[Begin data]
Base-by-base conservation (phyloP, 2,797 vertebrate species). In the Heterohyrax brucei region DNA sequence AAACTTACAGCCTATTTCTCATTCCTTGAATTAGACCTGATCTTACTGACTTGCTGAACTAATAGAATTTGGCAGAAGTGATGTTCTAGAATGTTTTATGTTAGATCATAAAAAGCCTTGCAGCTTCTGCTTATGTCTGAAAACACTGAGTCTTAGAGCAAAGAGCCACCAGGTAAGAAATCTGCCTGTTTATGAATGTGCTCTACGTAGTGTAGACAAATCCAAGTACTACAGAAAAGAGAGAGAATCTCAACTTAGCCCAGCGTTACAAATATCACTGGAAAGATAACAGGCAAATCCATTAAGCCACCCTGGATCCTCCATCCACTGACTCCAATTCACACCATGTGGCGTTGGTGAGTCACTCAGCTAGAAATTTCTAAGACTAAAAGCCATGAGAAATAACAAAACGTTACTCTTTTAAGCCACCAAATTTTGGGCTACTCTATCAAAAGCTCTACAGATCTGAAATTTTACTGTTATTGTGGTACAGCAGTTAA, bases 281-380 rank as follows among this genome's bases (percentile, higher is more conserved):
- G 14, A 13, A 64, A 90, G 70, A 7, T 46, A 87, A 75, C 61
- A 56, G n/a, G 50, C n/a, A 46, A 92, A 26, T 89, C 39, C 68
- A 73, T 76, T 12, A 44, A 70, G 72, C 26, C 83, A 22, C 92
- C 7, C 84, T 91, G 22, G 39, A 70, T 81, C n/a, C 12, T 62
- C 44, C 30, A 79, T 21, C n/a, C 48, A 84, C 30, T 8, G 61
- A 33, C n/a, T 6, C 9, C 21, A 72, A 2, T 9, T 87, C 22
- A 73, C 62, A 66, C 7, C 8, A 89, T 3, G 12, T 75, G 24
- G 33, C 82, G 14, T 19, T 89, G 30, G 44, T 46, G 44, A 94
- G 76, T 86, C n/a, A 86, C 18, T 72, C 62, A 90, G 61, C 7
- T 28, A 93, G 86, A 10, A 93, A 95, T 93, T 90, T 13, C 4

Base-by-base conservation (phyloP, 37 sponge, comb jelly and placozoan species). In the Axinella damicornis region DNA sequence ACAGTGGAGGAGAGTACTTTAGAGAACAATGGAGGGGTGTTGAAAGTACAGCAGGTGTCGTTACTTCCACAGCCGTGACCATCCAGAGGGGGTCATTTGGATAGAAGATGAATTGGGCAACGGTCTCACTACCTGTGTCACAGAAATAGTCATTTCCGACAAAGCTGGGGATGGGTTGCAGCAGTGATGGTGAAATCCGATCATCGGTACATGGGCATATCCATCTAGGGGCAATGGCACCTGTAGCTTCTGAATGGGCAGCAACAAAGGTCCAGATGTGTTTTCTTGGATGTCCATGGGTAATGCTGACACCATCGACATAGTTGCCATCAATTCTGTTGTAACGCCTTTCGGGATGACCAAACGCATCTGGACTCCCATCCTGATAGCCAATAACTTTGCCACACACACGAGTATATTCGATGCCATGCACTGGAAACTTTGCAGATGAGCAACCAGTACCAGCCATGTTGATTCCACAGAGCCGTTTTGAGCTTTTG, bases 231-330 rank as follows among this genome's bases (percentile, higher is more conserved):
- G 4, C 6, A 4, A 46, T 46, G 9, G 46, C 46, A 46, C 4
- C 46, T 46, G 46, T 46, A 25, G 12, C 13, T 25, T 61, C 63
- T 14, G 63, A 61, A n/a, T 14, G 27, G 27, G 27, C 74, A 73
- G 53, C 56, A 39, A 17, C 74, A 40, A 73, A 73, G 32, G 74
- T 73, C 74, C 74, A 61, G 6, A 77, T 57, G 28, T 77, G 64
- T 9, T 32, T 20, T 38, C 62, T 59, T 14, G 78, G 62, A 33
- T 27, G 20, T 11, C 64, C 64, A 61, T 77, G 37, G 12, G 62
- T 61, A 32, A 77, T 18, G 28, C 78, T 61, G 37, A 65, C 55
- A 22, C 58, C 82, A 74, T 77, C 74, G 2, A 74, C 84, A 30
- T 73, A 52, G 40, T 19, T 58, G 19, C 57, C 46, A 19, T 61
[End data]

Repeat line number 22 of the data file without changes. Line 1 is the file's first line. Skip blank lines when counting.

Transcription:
- T 73, A 52, G 40, T 19, T 58, G 19, C 57, C 46, A 19, T 61